Dev Hell Show logoRecently I went on the /dev/hell podcast with Reg Braithwaite to discuss encouraging diversity and inclusiveness at tech conferences and in our community in the wake of the BritRuby controversy.

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Be a Courteous Inbox Citizen

I'm anti-email.

I don't make a secret of this fact. I don't include my email address on my personal (non-business) cards and ask people to send me a message on twitter before emailing me. It feels like I always have too much email. I have more unanswered emails in my inbox than I'd like to admit. The more involved in projects and community initiatives I get, the less time I have for email, but the more email the new responsibilities create. 

Email has become a part-time job for most people - many employ part-time help to triage their email.

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As someone who has organized 20 or so conferences over the past 10 years, I can tell you: organizing a conference is hard. It takes a lot of time - way more than you initially thought when you agreed to organize a conference. It's hard work. It's expensive. It's nerve-wracking. Organizing a conference also represents a lot of risk - what if no one shows up? What if we don't get good speakers? What if the wifi goes down? 

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My own dark ages

(Trigger warnings for violence, abuse, rape)

I'm not self-centered enough to believe that my life story is any worse than anyone else's. We've all got trauma in our pasts whose tendrils have woven themselves into our lives.

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Balance and Pespective



noun /pərˈspektiv/ 

True understanding of the relative importance of things; a sense of proportion

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Like most people, I have quite a few email addresses spread across multiple domains. The email addresses are a mix of personal, business, and organizational. Obviously checking multiple email addresses multiple times a day is a huge time sink. Over the past few years I've developed a workflow that makes the most of the time I have to spend on email. What follows is the system I've devised that funnels all of my email through one gmail account (and don't worry - people who send email to/receive email from me can't see it from the outside), with daily local backups using (OSX).

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I've been reading and talking to people a lot lately about becoming more self-reliant: cooking from scratch (which I'm generally pretty good about) making my own when I can or buying used when I can't, and making plans for starting an indoor garden (I have no green space where I live - woe is me!). Yesterday I took my car in to get some things tuned up so I could pass emissions and found out that the expected repairs came to around $2k. This totally sunk me, as you can imagine. I bought the car used a few years ago - a 2003 Toyota Corolla.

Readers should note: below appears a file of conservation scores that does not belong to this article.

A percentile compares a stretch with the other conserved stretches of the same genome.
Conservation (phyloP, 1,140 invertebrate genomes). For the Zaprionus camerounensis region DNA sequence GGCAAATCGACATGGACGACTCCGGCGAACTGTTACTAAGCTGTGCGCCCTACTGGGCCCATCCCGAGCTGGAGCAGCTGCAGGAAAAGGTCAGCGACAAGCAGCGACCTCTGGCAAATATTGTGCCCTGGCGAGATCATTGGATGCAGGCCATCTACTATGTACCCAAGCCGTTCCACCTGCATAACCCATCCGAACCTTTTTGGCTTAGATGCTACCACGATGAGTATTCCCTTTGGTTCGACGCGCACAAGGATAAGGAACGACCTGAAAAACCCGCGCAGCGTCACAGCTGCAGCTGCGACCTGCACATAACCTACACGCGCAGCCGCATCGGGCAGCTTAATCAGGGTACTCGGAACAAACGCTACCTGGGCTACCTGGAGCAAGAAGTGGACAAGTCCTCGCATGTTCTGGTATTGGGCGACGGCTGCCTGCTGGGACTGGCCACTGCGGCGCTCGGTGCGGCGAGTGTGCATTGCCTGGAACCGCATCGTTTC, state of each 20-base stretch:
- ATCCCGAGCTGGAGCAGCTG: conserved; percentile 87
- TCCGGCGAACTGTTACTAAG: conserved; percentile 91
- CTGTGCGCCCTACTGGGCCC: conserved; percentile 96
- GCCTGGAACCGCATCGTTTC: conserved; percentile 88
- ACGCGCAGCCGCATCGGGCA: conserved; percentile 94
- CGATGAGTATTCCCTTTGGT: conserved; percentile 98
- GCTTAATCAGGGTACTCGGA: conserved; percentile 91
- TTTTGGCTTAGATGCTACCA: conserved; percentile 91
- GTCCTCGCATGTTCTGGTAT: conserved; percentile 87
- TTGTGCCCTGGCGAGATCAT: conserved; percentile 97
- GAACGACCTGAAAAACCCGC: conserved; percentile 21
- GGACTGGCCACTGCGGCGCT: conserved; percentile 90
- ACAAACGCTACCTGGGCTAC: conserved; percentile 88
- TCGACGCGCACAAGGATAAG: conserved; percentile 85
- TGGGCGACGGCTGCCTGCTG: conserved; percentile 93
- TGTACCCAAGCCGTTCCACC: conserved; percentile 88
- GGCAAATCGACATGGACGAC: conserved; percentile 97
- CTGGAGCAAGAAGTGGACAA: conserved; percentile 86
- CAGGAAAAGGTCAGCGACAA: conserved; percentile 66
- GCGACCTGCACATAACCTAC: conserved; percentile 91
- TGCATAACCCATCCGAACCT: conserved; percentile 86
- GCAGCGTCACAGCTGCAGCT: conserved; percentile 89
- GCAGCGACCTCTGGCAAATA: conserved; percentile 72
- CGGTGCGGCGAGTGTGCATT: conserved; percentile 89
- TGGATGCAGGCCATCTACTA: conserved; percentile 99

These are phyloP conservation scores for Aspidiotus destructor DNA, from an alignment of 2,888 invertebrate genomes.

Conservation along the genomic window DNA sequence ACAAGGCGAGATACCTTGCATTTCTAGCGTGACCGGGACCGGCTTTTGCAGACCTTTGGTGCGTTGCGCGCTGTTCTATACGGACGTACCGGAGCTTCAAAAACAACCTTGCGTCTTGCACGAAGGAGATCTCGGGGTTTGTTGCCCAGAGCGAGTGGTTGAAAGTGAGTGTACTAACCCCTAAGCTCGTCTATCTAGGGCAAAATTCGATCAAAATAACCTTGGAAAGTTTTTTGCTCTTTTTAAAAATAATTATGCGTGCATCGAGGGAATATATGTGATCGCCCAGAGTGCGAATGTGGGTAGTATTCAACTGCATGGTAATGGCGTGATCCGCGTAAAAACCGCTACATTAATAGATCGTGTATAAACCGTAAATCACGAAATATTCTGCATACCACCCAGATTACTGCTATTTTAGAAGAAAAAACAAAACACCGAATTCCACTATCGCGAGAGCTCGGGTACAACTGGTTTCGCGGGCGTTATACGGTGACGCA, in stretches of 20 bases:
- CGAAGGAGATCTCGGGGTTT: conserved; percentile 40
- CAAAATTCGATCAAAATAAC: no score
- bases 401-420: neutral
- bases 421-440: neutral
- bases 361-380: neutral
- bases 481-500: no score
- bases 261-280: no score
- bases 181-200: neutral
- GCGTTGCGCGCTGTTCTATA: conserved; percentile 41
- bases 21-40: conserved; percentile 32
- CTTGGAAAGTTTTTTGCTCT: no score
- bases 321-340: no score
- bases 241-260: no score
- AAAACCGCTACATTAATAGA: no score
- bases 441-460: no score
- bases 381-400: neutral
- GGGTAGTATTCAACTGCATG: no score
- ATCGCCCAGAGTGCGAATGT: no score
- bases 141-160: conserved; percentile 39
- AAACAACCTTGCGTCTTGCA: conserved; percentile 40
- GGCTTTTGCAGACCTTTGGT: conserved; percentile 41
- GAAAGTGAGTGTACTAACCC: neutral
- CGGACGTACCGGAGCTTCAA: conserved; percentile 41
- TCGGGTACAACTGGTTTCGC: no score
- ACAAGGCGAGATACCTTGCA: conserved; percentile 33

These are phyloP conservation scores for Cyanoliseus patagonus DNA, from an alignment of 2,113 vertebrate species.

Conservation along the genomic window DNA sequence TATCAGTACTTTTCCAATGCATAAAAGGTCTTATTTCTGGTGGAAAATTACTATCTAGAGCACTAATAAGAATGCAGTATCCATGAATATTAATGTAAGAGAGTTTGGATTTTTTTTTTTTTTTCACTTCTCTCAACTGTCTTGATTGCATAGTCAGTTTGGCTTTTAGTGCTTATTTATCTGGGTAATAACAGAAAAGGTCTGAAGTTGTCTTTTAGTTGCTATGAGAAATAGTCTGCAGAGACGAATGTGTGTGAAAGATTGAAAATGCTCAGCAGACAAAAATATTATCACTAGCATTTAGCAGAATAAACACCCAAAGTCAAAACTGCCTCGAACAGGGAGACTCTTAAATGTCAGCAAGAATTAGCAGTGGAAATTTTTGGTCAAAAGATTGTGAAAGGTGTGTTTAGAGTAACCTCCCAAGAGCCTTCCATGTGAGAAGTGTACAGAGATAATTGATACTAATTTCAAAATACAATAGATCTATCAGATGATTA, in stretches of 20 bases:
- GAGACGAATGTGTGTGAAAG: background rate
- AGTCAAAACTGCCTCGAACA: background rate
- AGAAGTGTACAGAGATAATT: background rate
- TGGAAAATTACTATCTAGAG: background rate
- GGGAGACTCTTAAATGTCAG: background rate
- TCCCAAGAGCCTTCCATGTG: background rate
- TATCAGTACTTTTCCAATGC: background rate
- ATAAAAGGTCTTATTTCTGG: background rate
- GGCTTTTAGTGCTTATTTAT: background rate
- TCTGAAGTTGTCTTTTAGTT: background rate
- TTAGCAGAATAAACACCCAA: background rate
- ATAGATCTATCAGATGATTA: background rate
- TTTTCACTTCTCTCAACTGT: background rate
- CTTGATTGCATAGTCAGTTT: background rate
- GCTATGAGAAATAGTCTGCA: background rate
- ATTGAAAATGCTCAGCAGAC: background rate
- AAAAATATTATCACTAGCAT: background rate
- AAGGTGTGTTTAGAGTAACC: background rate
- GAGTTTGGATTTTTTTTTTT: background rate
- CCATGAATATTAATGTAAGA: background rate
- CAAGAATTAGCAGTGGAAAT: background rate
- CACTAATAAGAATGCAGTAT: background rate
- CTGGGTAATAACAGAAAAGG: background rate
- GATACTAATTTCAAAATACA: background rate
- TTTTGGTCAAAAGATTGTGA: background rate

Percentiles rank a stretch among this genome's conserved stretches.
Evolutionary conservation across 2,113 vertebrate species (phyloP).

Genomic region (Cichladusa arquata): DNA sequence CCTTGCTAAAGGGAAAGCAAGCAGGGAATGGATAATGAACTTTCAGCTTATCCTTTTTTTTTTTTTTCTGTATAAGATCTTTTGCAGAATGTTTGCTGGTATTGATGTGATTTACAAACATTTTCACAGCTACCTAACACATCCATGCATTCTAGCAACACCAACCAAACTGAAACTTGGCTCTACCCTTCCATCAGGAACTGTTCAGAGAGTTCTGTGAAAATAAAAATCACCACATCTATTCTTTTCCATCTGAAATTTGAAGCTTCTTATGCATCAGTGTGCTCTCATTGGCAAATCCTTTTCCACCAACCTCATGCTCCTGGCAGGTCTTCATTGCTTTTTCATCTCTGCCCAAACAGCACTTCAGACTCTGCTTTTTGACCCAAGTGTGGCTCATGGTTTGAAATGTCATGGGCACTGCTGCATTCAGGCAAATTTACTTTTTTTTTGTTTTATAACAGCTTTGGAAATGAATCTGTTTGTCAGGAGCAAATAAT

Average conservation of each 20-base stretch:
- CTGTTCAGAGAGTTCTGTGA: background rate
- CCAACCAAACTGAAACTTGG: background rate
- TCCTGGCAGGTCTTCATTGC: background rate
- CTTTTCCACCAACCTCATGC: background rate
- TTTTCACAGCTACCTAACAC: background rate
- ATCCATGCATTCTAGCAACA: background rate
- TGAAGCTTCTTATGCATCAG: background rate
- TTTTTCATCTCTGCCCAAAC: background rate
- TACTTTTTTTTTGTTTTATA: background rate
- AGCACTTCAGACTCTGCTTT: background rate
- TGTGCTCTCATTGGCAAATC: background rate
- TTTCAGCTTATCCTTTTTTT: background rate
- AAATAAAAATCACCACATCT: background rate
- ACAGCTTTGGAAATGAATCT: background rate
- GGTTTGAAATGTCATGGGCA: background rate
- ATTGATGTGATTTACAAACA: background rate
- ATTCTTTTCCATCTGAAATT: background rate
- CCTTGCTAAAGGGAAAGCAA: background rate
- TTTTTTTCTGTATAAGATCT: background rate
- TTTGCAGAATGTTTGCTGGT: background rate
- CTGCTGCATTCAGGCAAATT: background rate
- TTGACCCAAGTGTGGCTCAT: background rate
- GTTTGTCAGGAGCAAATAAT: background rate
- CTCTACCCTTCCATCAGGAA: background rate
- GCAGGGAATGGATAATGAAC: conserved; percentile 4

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Turn off your dashboard in OSX

I've been trying to speed up my macbookpro because it seems to have slowed down lately. I talked to Matt Gauger and he suggested turning off my dashboard if I wasn't using it.

How to disable your dashboard in OSX

Open terminal and paste this command in.

defaults write mcx-disabled -boolean YES

Attempt to launch dashboard. If it doesn't, you win!

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A couple weeks ago I drove up to UW-Madison to see Merlin Mann talk about Time & Attention. He was an amazing, really passionate speaker and you could tell that what he was talking about (the way you spend your time and attention) was important to him and that the conclusions he drew from his life were hard won. You can find a video of his talk (not the one I saw, but the same topic) below.

Knowledge Workers

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So I have been re-watching the show Jericho - a series about what happens in the USA after bombs take out a bunch of major cities and it got me thinking. In the show they have to be very resourceful about how and why they used things because it's very difficult to get many things now that the infrastructure of the country has been all but destroyed.

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